MADISON, Wis. (AP) — Put on the pads. Lace up the shoes. Give an emotional pregame speech.
Simple yet oh-so effective, Chris Borland is No. 25 Wisconsin's old-school linebacker. He'll be a headache for Illinois offensive coordinator Bill Cubit when the Badgers visit Champaign on Saturday night.
"The Borland kid, I love watching him play," Cubit said. "I hate to say it because we're facing him, but that guy plays college football the way it should be played."
No showboating. Textbook tackling. And a polite, look-you-in-the-eye demeanor off the field that could remind someone of the boy next door.
But he's anything but on the field. The fifth-year senior has a team-high 56 tackles, good for third in the Big Ten, and two sacks. He's seemingly everywhere.
Senior running back James White has been watching this show in practice for four years now at Wisconsin (4-2, 2-1).
"He's very instinctive and he's going to find the ball," White said. "He does a great job of watching film, so he's that much faster out there when he's playing."
Borland followed up his 16-tackle game against Ohio State with a 10-tackle performance in the 35-6 dismantling last week of previously-ranked Northwestern.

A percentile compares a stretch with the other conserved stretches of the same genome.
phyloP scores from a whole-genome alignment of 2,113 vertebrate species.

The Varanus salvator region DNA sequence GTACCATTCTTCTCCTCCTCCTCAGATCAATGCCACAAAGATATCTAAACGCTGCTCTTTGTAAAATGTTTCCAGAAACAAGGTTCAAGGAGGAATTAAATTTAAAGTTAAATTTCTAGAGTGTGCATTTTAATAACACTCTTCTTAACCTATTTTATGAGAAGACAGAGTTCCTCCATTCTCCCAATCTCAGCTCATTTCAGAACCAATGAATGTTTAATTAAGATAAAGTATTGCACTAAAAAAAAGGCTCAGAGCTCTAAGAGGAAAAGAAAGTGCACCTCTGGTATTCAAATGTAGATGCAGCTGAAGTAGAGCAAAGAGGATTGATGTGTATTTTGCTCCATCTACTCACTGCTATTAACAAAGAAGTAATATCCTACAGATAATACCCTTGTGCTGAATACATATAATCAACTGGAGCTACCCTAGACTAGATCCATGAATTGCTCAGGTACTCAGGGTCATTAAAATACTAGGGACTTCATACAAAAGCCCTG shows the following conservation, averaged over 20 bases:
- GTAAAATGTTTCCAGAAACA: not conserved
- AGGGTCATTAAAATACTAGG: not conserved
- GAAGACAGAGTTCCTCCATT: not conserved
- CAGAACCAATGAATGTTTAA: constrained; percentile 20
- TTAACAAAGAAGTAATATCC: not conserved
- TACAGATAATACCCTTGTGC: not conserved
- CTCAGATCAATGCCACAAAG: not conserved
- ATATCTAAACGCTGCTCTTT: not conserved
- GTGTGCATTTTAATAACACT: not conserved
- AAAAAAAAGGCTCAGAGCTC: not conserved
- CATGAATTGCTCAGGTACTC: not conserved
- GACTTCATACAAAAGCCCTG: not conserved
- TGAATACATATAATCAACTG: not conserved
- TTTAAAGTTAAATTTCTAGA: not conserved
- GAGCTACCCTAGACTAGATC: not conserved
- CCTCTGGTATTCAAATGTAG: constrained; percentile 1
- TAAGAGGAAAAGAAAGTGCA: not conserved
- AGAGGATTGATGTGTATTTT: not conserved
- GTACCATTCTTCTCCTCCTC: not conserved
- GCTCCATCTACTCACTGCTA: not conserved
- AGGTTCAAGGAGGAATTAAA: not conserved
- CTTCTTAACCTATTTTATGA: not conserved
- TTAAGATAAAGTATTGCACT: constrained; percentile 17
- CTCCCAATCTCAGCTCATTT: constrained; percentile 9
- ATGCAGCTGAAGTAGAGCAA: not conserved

He's also one forced fumble away of tying the career FBS record of 14 shared by five players including Purdue's Ryan Kerrigan. Asked about the secret to his success, Borland offered answers as if he was running a seminar on proper tackling.
"It's important, not only is it the right way to make plays, but it keeps you healthy and forces takeaways, too," Borland said.
As for the recent buzz in the pro and college level about the lack of "form tackling," Borland said it's in part due to how more teams are spreading the field. Getting put in space more may lend to fewer opportunities for tackling properly.